Iraq Christians mourn kidnapped cleric’s death

MOSUL, Iraq (Reuters) – The leader of Iraq’s minority Christians urged them on Friday not to be cowed and to be “steadfast” in their faith after the kidnapped Chaldean Catholic archbishop was found dead in northern Iraq.

The abduction and death of Paulos Faraj Rahho, 65, was the most high-profile attack on Iraq’s Christians, who have been targeted by al Qaeda, since the U.S.-led invasion in 2003.

“I ask the people of the church to be steadfast and patient,” the Chaldean patriarch of Baghdad and leader of Iraq’s Christians, Cardinal Emmanuel III Delly, told hundreds of mainly Christian mourners who crowded into a church near Rahho’s home village north of Baghdad to pay their last respects.

Rahho was abducted on February 29 after gunmen attacked his car and killed his driver and two guards. His body was found in a shallow grave in eastern Mosul on Thursday.

He had been in poor health and it was not clear how he had died, though Prime Minister Nuri al-Maliki on Thursday blamed his death on al Qaeda.

Police said he appeared to have been dead a week and his body showed no bullet wounds.

His death drew international condemnation, including from U.S. President George W. Bush and Pope Benedict.

Chaldeans belong to a branch of the Roman Catholic Church that practices an ancient Eastern rite. They form the biggest Christian community in mostly Muslim Iraq, although tens of thousands are reported to have fled Iraq after threats from al Qaeda.

The U.S. military says Mosul is the last urban stronghold of the Sunni Islamist group, which has largely been driven from western Anbar province and Baghdad.

Pope Benedict has repeatedly spoken of his concern about the plight of Christians in the Middle East. A number of Christian clergy have been kidnapped and killed and churches bombed in Iraq since U.S.-led forces invaded.


“I appeal to God that this awful act will help the peace process in this tortured country,” Delly told mourners in the Mar Eddy church in Rahho’s home village of Kramleis, east of Mosul, 390 km (240 miles) north of the capital.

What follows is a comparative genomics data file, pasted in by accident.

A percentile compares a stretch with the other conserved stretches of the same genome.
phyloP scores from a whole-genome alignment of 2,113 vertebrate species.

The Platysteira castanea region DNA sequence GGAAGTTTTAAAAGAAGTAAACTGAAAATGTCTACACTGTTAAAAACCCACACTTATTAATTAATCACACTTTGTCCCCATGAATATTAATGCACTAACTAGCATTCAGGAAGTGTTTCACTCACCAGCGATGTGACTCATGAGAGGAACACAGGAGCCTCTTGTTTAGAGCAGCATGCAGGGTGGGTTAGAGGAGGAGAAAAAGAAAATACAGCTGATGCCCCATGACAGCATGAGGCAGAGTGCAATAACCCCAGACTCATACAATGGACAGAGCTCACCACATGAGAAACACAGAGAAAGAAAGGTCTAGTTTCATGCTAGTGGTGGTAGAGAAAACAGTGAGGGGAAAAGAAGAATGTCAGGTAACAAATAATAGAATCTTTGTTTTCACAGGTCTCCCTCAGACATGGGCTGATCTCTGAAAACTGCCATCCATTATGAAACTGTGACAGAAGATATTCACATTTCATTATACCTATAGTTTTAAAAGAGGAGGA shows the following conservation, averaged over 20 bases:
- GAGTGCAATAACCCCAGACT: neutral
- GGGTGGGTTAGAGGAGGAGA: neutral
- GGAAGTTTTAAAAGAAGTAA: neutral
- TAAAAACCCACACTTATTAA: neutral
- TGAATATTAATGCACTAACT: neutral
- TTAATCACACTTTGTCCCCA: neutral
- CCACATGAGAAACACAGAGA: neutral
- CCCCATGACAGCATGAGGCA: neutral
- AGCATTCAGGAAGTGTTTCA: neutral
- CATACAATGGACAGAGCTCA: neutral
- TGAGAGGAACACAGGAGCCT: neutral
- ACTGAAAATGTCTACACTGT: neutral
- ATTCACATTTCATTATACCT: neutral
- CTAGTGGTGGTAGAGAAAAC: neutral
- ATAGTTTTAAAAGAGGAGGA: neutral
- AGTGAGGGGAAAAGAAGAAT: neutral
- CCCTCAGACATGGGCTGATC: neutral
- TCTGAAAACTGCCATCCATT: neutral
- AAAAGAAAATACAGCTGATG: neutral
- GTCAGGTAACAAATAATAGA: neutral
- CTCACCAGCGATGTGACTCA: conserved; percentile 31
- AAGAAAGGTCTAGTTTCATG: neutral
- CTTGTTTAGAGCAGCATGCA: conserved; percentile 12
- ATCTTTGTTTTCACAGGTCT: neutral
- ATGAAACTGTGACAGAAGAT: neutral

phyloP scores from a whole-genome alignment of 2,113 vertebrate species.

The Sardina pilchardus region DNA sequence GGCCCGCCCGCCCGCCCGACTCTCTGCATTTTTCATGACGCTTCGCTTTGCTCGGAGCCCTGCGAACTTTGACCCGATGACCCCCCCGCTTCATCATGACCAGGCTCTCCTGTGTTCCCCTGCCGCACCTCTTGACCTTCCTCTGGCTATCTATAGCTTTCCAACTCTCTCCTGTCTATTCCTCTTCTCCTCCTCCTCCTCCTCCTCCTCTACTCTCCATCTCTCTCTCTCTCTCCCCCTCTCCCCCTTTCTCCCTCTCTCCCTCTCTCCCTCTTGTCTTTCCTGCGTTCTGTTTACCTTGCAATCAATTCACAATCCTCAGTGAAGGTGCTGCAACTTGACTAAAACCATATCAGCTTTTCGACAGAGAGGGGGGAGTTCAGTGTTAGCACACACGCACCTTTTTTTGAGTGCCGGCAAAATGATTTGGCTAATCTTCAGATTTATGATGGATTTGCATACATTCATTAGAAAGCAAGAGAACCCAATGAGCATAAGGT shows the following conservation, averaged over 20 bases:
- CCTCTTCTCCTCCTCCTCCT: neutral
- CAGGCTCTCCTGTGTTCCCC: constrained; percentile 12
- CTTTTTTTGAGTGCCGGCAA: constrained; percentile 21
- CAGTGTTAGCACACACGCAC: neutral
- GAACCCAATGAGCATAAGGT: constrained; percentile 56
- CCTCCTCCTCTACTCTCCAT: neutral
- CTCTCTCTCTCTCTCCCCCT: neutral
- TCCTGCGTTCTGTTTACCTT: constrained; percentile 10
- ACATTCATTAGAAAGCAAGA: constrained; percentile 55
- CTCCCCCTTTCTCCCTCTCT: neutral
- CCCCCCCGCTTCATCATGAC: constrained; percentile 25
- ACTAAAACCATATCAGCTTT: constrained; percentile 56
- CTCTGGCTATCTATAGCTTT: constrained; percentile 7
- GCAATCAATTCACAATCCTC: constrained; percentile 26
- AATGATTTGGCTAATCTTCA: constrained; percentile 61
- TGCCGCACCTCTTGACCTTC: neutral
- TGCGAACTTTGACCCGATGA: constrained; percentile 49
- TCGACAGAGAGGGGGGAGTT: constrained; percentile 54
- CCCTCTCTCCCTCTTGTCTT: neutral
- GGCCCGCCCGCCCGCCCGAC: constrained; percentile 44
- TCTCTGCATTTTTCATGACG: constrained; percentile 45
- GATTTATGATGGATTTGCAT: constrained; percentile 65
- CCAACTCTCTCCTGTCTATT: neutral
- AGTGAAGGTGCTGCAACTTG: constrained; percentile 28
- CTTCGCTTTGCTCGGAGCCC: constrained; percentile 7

Scores of Christian clergy wearing full ceremonial vestments attended the service, reading passages from the Bible and chanting in front of Rahho’s closed coffin, which was covered with flowers and had a photograph of the 65-year-old cleric at its head.

Brigadier-General Khaled Abdul Sattar, the police spokesman for Nineveh province, of which Mosul is the capital, told Reuters on Friday the kidnappers had demanded money.

“Reports reached us that there were talks between the kidnappers and relatives of the kidnapped archbishop … We heard that a ransom demand reached $1 million,” Sattar said.

Andraws Abuna in Baghdad, assistant to Cardinal Delly, said there had been talks between Christian officials and the kidnappers but he did not know of a ransom.

Some mourners blamed the invasion for triggering attacks on Christians, who make up about 3 percent of Iraq’s 27 million population.

“When the coalition forces came these things started to happen. We have not had discrimination between Christians and Muslims before. There are many Muslims here. He was well known by everyone,” Christian mourner Gabriel Siktor said.

A Muslim mourner echoed his comments.

“We’re really sorry for what’s happened. The archbishop used … to provide financial and other help. We are very close to Christians, they are our family and our neighbors. These problems started after the occupation,” Mohammed Hammoudy said.

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